>>>>> "SD" == Scott Dorsey <klu...@panix.com
SD> Part of it depends on how you weight it.
SD> If the airplane was a uniform isotropic sound source and it went by, the
SD> level of sound would be inversely proportional to the square of the
SD> distance, and you could figure out the distance with a little bit of
SD> trig by drawing a right triangle whose base is the distance of the plane
SD> from the space directly above you, whose height is the altitude, and whose
SD> hypotenuse is the distance.
Yes the hypotenuse is 15 km.
SD> BUT... and where this gets interesting.... is that although some sounds
SD> from an aircraft (like the noise caused by turbulence over the body) can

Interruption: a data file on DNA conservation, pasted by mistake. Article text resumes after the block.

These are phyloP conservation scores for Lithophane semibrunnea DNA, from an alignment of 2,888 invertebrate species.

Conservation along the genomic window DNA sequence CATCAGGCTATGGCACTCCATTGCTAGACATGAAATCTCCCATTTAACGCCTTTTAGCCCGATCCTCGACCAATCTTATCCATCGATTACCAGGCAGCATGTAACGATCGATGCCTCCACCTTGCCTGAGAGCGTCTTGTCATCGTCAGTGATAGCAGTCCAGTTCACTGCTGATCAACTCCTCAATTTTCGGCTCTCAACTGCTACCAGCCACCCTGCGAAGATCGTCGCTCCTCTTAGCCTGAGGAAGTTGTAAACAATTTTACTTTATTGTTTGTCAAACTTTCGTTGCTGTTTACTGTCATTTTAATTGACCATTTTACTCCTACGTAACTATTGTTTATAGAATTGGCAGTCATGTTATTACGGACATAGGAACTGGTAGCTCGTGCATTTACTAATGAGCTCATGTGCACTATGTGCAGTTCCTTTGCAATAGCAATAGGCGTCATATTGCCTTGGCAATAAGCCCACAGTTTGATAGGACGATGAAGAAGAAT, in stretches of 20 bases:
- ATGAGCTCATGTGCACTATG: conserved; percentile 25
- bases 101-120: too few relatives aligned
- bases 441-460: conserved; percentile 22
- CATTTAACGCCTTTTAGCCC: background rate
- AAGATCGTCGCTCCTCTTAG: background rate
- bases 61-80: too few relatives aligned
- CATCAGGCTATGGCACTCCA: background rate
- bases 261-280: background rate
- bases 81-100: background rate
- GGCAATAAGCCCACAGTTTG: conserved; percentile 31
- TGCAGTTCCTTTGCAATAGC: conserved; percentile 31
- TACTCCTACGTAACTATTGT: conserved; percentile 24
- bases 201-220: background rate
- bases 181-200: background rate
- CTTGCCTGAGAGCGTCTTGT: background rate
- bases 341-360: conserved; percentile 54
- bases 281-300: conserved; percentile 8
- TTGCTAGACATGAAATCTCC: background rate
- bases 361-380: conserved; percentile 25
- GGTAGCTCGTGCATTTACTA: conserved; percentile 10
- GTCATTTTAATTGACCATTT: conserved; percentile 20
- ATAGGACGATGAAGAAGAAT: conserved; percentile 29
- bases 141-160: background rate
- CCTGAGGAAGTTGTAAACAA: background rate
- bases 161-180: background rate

SD> be considered an isotropic source, not all of them can be.
SD> Jet engine noise is much louder behind the plane than in front of it,
SD> louder in front of it than directly below it, and the frequency spectrum
SD> varies a lot with angle too.
Ah ha, so the sudden onset, and then gradual decline, that I hear on the
ground is not due to some speed of sound / Doppler style thing, but the
SD> Props are different.... and recprocating engines and turboprops have
SD> different engine noise characteristics even though the prop noise is
SD> more or less the same.
Too few props here for me to comment. I'm talking about the jets going
by me on
SD> If you go to ntrs.nasa.gov
and put in ANOPP, you can see some reports on
SD> typical examples for modern jets.
Wow there's a lot there. Thanks!